Lebanon is one of the oldest wine producing areas in the world, the Phoenicians having spread wine and viticulture throughout the Mediterranean. Though Lebanon has had a deeply troubled recent history, an annual production of around 600,000 cases has been maintained.Wine production in Lebanon declined over the centuries, especially under Islamist rule, though it was tolerated among Lebanon’s Christian population for religious purposes. The Christians also developed arak, an aniseed-flavoured spirit that remains popular today. Winemaking was revived in the 19th century, when Jesuit monks planted Cinsaut vines at Chateau Ksara in the Bekaa Valley.
Geography and climate
Lebanon lies at the eastern end of the Mediterranean, just north of Israel and west of Syria. The Lebanon Mountains to the west run the length of the country, while on the eastern border lies the Anti-Lebanon range. The main vine growing area of the Bekaa Valley lies between the two.
With a population of under four million who speak both Arabic and French, Lebanon is blessed with a Mediterranean climate that sees 300 days of sunshine per year. At an altitude of 700 to 1200 metres, the Bekaa Valley has short winters that are wet and cold, with long, dry hot summers. Today there are at least six wineries in the Bekaa Valley where visitors are regularly welcome. Combined with visits to the Roman ruins at Baalbek and Anjar, the town of Zahleh, the tomb of Noah in Kerak, the marshlands of Amiq, the Jesuit monastery at Tanail and Lake Qaroun, they make for a full day’s excursion.
Lebanese grape varieties
The wines of Lebanon come from vineyards that are planted mostly with French grape varieties, with Cabernet Sauvignon, Merlot, Cinsaut, Carignan and Grenache amongst the most popular for reds, and Chardonnay, Sauvignon Blanc, Ugni Blanc, Semillon and Colombard for whites. There are indigenous Lebanese grape varieties too, for example Obaideh and Merwah, from which Château Musar makes its white wine. Obaideh is believed to be descended from Chardonnay, whilstmany think Semillon is an ancestor of Merwah.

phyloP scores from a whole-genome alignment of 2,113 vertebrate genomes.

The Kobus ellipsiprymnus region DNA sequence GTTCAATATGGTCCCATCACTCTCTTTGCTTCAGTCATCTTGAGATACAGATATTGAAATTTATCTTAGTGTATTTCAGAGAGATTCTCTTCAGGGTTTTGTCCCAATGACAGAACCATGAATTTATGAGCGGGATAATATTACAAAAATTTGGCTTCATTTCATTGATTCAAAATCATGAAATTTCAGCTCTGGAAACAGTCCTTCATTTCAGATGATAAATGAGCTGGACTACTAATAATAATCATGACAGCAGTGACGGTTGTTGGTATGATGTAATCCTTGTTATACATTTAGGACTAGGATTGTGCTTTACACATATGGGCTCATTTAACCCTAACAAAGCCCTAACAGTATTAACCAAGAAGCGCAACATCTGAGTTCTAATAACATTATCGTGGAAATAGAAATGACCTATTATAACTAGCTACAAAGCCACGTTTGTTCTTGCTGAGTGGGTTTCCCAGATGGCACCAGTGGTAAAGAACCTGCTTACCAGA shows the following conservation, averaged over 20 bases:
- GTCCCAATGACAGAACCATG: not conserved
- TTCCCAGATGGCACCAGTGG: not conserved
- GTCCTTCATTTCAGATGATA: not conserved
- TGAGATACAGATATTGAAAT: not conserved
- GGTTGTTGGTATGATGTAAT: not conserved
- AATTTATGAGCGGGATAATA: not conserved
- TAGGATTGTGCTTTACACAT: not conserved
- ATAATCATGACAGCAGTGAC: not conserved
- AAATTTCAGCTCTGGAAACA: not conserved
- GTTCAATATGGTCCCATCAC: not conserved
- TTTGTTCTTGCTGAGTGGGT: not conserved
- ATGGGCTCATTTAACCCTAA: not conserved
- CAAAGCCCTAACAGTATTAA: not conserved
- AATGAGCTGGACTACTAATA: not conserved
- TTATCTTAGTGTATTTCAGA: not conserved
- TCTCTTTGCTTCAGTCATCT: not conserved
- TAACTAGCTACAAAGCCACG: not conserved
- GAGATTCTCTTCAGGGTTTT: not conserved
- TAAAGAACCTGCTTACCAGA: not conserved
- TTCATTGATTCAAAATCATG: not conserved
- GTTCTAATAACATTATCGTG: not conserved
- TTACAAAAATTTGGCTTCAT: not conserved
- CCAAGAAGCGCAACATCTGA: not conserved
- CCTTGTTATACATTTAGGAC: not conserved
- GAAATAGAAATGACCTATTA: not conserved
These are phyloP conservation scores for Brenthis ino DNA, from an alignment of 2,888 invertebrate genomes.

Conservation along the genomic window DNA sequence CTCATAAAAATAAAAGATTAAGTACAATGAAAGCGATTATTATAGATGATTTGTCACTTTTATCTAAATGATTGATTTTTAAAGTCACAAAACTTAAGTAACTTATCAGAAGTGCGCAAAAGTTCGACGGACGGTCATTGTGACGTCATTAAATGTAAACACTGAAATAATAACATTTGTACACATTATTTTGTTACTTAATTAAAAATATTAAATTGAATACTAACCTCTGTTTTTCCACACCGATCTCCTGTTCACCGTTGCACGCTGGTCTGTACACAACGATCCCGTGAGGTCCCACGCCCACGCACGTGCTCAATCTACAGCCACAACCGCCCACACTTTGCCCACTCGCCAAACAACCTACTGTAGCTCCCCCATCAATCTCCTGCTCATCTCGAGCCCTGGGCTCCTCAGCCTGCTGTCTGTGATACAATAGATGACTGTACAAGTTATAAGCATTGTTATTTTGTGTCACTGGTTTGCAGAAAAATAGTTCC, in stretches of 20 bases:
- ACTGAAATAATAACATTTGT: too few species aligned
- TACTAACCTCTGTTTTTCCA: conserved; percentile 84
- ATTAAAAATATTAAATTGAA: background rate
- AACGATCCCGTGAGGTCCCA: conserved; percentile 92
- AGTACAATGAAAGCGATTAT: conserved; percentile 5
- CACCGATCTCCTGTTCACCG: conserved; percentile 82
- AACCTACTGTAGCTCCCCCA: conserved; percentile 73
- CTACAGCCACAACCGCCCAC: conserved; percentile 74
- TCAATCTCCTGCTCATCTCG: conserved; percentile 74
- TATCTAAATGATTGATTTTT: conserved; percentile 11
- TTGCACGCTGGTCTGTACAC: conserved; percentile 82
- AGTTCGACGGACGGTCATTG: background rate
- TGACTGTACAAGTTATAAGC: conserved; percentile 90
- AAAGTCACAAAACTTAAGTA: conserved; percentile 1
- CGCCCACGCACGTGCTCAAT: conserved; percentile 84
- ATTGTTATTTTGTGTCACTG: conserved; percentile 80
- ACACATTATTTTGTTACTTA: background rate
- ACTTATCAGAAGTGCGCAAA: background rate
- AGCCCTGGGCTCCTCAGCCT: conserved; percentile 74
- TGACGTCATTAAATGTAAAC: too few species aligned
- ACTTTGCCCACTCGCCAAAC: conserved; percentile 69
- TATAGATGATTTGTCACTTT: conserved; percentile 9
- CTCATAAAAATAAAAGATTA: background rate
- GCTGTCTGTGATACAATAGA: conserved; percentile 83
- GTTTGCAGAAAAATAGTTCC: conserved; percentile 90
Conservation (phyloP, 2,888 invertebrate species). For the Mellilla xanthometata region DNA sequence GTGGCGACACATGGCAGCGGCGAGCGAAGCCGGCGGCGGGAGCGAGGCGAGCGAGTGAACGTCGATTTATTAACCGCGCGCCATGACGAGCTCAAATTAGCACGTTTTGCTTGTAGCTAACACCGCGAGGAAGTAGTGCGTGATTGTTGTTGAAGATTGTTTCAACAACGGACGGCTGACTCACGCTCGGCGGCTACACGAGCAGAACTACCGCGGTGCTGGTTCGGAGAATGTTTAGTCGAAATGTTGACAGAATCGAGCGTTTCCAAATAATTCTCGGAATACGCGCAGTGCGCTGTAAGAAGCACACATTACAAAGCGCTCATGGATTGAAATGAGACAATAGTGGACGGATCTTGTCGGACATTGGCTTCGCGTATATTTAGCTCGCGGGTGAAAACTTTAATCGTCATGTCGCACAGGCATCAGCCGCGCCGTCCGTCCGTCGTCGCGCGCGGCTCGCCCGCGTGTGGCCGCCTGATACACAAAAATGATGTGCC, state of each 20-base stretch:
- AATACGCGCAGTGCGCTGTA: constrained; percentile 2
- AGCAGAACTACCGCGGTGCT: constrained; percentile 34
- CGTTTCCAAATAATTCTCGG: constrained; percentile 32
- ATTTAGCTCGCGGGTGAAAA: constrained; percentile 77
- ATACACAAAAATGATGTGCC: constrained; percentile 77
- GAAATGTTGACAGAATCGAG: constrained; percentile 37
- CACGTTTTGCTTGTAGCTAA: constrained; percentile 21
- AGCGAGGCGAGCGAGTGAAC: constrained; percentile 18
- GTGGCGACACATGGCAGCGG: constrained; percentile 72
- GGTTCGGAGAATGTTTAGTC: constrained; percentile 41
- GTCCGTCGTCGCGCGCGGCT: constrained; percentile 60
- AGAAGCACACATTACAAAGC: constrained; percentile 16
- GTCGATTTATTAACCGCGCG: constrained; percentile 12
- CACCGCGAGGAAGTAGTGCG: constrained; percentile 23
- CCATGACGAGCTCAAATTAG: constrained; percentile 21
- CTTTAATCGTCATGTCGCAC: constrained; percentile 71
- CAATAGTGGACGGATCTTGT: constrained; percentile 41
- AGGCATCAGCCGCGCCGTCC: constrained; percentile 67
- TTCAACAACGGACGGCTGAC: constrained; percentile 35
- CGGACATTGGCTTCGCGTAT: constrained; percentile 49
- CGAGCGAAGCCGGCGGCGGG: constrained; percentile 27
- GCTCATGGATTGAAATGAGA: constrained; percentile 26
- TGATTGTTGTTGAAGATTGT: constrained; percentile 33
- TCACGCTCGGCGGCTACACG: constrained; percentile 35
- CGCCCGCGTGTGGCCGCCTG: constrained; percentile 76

Wine and war
In a region so regularly touched by strife and conflict, Lebanon’s producers really do deserve special praise for their dogged determination in the face of adversity. Read my report from 2012 for some of their personal stories, and of course the situation with their giant neighbour Syria has led to more unsettled times in recent years.
Château Ksara is the country’s oldest winery. A household name in Lebanon for the second half of the 20th century, it produces two million bottles annually – six reds, four whites and two rosés. My choice is the sumptuous Château Ksara 2001, a Cabernet, Merlot, Petit Verdot blend that is supple and smooth. Slightly behind Château Ksara in terms of production (1.8 million bottles), Château Kefraya came to international prominence with its ‘Parkerised’ Cabernet/Syrah Comte de M 1996, the first wine to properly step out of Musar’s shadow.
Château Musar needs no introduction, but readers may not be as familiar with the Hochar Pére et Fils, Musar’s second and, according to Serge Hochar, “more accessible” creation. One really should sample the eccentric, trippy and generally thought-provoking ‘Château’ whites and the chocolaty Cuvée Réserve Rosé. Massya is a boutique winery founded by Ramzi and Sami Ghosn and their high-profile French partners – the Brunier brothers and Dominic Hébrard – in the mid ’90s. The wines have matched their youthful, sexy and exciting image with a slew of plaudits for their three reds, two whites and a rosé.
Domaine Wardy has a portfolio of 12 wines, including a Private Selection red from Syrah and Cabernet picked from the highest vineyard (1,700m) in the Middle East, using the lowest yield (20 to 25 hl per ha). Cave Kouroum is a Kefraya winery that produces ten wines under the careful eye of the colorful, hippy winemaker Yves Morard, who did so much to put the neighbouring Château Kefraya on the map in the ’80s and early ’90s.Clos St Thomas made their name in Arak, but in the mid ’90s they moved into wine production proper. The flagship Château is a beefy monster of a wine but pound-for-pound I believe their best wine is Les Emirs
Domaine des Tourelles is Lebanon’s second oldest producer. Recent wines have failed to impress, but new owners have taken giants steps to remedy this. Other producers include the Heritage micro-winery, Château Fakra with a very classy Cabernet Sauvignon and Clos de Qana, a new winery, whose Château de Cana 2001 is an absolute knockout . Vin Nakad is one of Lebanon’s oldest producers, whislt the Karam Winery and Château Belle-Vue produce less than 50,000 bottles between them, but the results are impressive. Finally there is Nabise Mont Liban, whose 2002 is silky and long in the mouth.